The IT chaos won't have been helped by the Issa brothers appearing to have fallen out big time (lots of reports, all denied) and TDR have now bought the stake of one of the brothers. The other brother is now a minority shareholder in a business 66% owned by TDR. Walmart retain a 10% stake in the business, for reasons known only to themselves.

      So what TDR want, they get.

      1. UnknownUnknown

        Re: Cake, and eat it too.

        I don’t think Human Resource Management a recognised/accredited scientific discipline.

        1. TimMaher Silver badge
          Headmaster

          Re: Scientific discipline.

          Well, it’s definitely not an art.

        2. This post has been deleted by its author

    2. Jamie Jones Silver badge

      Re: Cake, and eat it too.

      Because the IT infrastructure largely works, management types don't consider it important.

      Time and time again, IT resources get squeezed and too many companies don't appreciate their knowledgeable IT staff until it's too late.

      Still as long as the management get their bigger bonuses for cost cutting, that's all that matters.... They'll be off in a few years anyway to screw up another company.

      They are nothing more than slimey asset strippers.

      1. Excused Boots Bronze badge

        Re: Cake, and eat it too.

        One of the things I’ve always claimed is that ‘if’, ok big if, you have set up the IT infrastructure properly, then even if the entire IT team simultaneously fall under a bus and aren’t replaced, the system will carry on working, by sheer inertia.

        For a while!

        But that’s the problem, I think in both the UK and the US, it’s short-termism. By all means, reward people by results, but maybe those results should be based on medium to long term performance. For example, the CEO is offered a massive payout based on how the company is doing in, say ten years, or even five years, it next year, because that can easily be fiddled.

    3. Roland6 Silver badge

      Re: Cake, and eat it too.

      I suspect part of the reason for the “bet the company” was that they had to get off the Walmart system (within a contractually agreed timeframe) and could only take their data with them. Hence having to reimplement all the customisations etc.

      As others (with more experience of ERP migration) would observe: choose a platform that best matches the business and adapt the business to fit it, ie. Minimise customisations. Hence the migration turns into a two step approach: get off legacy parent’s systems, innovate on new platform in those areas the way the business does stuff is better and more appropriate than the vanilla process.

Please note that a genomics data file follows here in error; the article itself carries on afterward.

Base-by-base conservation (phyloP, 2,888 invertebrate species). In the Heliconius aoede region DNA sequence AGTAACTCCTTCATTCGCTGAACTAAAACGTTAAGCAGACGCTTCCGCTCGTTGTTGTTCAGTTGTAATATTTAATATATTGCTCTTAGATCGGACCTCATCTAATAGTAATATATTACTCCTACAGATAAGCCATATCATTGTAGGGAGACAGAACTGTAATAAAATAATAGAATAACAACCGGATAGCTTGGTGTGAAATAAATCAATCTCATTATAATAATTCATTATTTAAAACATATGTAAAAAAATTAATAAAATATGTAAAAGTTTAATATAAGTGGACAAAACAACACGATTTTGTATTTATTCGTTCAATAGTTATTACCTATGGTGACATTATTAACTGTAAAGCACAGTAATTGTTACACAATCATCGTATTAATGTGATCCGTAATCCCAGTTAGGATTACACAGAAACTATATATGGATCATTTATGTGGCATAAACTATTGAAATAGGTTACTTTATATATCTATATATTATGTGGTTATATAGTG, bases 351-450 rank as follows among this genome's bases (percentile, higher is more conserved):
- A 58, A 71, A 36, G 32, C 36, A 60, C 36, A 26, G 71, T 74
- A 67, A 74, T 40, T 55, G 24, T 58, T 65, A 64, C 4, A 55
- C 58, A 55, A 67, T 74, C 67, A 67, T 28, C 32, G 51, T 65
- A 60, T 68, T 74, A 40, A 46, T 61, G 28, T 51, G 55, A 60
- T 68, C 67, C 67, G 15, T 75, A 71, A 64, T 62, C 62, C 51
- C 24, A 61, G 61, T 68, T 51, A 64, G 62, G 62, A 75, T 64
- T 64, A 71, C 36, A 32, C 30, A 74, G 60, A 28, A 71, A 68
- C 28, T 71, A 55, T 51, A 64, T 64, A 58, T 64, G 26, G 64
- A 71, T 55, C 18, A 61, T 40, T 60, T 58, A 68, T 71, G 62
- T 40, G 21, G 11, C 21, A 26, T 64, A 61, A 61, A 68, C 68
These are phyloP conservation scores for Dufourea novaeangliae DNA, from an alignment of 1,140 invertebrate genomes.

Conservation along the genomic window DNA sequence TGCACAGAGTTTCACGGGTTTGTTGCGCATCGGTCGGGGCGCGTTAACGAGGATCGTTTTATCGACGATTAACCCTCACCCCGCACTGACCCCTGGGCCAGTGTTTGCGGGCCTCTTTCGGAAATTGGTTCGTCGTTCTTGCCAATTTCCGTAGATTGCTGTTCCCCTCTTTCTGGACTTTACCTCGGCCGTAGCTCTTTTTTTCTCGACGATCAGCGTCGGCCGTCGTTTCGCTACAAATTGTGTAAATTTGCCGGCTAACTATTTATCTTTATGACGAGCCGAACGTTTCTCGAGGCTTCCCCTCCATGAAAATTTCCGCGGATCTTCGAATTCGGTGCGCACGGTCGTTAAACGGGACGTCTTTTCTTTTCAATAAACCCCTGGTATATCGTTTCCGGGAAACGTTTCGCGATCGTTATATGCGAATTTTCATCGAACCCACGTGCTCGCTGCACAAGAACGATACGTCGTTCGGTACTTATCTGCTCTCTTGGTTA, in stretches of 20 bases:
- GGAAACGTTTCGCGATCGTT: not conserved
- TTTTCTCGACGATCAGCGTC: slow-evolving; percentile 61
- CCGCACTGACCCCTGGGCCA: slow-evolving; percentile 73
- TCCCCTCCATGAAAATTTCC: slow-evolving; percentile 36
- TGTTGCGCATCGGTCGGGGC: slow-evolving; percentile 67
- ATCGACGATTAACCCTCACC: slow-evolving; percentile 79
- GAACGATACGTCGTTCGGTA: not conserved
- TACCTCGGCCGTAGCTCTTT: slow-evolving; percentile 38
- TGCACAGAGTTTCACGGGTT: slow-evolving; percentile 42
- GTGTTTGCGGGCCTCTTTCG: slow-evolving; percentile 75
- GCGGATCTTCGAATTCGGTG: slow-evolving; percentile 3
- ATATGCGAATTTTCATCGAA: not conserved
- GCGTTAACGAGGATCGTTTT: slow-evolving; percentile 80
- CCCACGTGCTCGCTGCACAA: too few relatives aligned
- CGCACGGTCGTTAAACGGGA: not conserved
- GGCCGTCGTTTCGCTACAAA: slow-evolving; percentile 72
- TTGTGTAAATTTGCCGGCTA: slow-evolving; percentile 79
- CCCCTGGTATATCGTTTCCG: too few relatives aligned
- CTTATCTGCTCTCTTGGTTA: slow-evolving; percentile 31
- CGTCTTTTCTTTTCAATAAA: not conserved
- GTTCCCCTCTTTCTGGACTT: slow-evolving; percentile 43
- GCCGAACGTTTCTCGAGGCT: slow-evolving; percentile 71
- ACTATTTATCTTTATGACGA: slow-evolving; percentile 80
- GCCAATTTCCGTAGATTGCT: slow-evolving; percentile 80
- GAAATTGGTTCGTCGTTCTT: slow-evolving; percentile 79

7. Azamino

    Query

    How confident is the author that the Asda staff are being offered a choice of TUPE or redundancy? TUPE always used to mean that the job is not disappearing, just a switch of employer so there is no requirement to offer redundancy.

    1. Empire of the Pussycat

      Re: Query

      my experience is it's common in outsourcing/contract takeover for the tupe'd to be riffed by the new supplier

      helps maintain continuity until the transition is complete, and the new supplier is on the hook for the cost

      1. Anonymous Coward
        Anonymous Coward

        Re: Query

        In this case Asda are on the hook, there's no way off it. They tried to do the IT themselves, failed and ran out of time, they have to cross their fingers and hope TCS deliver what Asda think they agreed (!) and pay whatever TCS choose to bill. If they gets into a contractual dispute then Asda are sunk, TCS will not be harmed one bit.

        Of course, if Asda didn't want to be in this position, maybe they should have hired the right CIO, listened to them, and not undertaken distractions like multiple acquisition totalling £2.5bn for hundreds of filling stations and convenience stores from Coop and EG Group.

        1. katrinab Silver badge
          Meh

          Re: Query

          The whole point of the transaction was to bring EG Group and Asda together in some way. It was the owners of EG Group that took over Asda, and obviously they aren't going to want to have 3rd party supermarket chains running the petrol station shops long-term.